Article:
Orchids have a reputation for being fussy. Most home owners who don’t think twice about growing a peace lily or spider plant will steer clear of orchids out of fear of killing the plant. But the phalaenopsis is one of the easier plants that you can grow in your home.
blossoms look like a moth with spread-wings, which may be why the plant is nicknamed moth orchid. These blossoms are typically used in corsages as mother’s day gifts. In your home, the plant’s low-lighting requirements mean that they will fit into almost any room.
Orchids such as phalaenopsis need a temperature range between 60 and 85. The normal temperature settings in a home are typically sufficient for these plants. If you keep your orchids in a window, check that the temperature does not drop below 60. This can endanger your plants.
The plants need between 1,000 and 1,500 foot candles of light. This is equivalent to light strong enough to read by. You can place the plants in a north or east facing window or under artificial lights and they will receive plenty of light. If you grow the plants under artificial light, place them 9 to 12 inches under fluorescent light or 4 to 6 feet under high intensity discharge lights of 400 watts. If the plant does not produce a flower spike by February, move it to a location where it will get more light.
Orchids grow in every part of the world. There are even orchids in cold climates. But orchids such as phalaenopsis grow in tropical regions where there is high humidity. Unfortunately, the climate-controlled environment of most homes tends to be very dry. In order to compensate for the dryness, fill a tray with gravel and then pour water into it so that the surface level of the water is just below the top of the gravel bed. Place the orchids on top of the gravel bed so that they do not touch the water. As the water evaporates, it will create a well of humidity around the orchids.
Use a balanced fertilizer in spring and summer when the orchid is growing or actively flowering. A fertilizer formulated for orchids is best. One good way to water is to fill a gallon jug with tap water. Allow the jug to sit for several days so that chlorine can dissipate from the jug and then mix in the proper amount of fertilizer. Never use water from a water softener. These devices use sodium to soften water. The sodium will build up in the roots of your orchid and damage it.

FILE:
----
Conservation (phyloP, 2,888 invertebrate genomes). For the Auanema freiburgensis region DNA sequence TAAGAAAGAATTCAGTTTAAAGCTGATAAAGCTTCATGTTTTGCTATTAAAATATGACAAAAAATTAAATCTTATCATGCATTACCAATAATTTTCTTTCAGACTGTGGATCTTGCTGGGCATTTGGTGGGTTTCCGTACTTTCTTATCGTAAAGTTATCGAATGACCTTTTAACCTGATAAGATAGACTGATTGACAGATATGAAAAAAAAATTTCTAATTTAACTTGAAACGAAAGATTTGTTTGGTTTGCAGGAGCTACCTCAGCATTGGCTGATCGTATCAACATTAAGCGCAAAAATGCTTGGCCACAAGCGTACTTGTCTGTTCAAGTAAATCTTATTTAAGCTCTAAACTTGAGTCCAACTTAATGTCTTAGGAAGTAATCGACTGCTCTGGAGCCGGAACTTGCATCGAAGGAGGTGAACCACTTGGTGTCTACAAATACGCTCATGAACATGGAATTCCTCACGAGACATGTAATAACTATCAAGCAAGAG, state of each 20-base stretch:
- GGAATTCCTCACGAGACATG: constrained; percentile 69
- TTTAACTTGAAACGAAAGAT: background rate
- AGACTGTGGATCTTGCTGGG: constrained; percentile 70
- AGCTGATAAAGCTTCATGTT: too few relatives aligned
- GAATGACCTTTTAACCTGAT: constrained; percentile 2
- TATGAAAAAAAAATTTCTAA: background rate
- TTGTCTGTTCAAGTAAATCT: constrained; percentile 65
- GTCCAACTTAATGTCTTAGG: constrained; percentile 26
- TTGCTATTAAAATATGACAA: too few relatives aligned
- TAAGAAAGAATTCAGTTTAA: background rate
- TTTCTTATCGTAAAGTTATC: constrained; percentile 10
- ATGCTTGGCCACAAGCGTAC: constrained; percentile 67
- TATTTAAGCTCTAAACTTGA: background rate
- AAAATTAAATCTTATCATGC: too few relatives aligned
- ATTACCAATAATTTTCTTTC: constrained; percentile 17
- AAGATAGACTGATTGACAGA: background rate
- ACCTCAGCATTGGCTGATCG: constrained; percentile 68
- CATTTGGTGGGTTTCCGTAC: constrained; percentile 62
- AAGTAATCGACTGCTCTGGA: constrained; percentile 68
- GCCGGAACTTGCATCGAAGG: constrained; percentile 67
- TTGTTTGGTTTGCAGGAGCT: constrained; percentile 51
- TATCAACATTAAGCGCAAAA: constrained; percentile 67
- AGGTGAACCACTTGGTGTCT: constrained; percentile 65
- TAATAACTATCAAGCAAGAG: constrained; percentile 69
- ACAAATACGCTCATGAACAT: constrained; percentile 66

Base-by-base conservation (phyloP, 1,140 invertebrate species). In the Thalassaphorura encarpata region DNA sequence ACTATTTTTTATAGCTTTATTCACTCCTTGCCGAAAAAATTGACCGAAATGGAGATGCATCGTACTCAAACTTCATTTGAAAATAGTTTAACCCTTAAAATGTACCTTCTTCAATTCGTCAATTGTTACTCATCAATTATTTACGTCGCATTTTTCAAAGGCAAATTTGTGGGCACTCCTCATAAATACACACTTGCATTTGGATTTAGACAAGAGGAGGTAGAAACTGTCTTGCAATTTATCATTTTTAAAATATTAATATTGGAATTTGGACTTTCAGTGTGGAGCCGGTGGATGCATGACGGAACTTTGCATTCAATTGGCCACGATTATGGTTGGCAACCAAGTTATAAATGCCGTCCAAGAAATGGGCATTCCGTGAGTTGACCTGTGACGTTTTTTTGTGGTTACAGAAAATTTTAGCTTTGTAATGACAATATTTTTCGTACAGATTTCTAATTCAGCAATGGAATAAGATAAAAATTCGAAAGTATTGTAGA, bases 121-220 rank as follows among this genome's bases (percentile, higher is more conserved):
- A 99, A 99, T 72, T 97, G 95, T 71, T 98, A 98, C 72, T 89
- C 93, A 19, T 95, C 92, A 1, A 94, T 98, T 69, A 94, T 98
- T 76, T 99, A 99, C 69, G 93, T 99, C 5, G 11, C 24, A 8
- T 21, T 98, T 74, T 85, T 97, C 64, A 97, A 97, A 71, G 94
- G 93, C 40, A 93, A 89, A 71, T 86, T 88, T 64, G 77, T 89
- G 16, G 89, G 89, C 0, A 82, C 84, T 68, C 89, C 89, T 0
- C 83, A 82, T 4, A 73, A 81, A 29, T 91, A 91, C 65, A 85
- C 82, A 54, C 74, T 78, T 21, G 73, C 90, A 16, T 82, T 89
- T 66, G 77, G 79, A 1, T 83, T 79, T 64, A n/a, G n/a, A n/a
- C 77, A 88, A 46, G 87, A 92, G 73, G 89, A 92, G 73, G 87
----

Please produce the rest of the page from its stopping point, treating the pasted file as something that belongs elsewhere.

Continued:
Orchids in the wild grow in environments where their roots are partially, if not fully exposed. The roots need lots of air as well as water to thrive. Because of this, the potting medium that you choose for your orchids must be light and airy. An orchid potting mix, bark, coir fiber or peat moss works well. The best time to repot the plants is in late spring or summer after they have finished flowering.
Overwatering is the fastest way to kill orchids. If they are given a humid environment, phalaenopsis roots can pull some water from the air and will not need watering as often. The roots are spongy, and need both air and water to thrive. In order to tell if your plant needs water, insert your finger into the plant’s potting medium. If the medium feels damp, do not water. If the potting medium is slightly on the dry side, water the plant by completely saturating the potting medium until water runs out the top and drainage holes.
Wash the potting mix off of the roots and cut off any brown and mushy roots with a pair of sterilized shears. Leave white, silver or green, succulent roots alone. Select a pot that is large enough to accommodate the roots
When your plant begins to bloom, you should place a stake in the orchid pot to support the bloom spike. Many garden centers sell orchid staking kits, although a bamboo skewer and a bread wrapper will work as well to stake your orchid. With proper care, phalaenopsis orchid blooms may last several months. Once the bloom spike starts to die back, cut it back just below the point where the first flower bloomed. That node point will create a new branch and a second flowering section. This way you will have blooms for another month.
When you cut back an orchid stalk, touch the cut tip to a spoonful of cinnamon. Cinnamon has antibacterial properties that will protect the cut tip of your orchid.
When the bloom spike begins to fade a final time, cut back the stalk to within a few inches of the plant and doctor it with cinnamon again.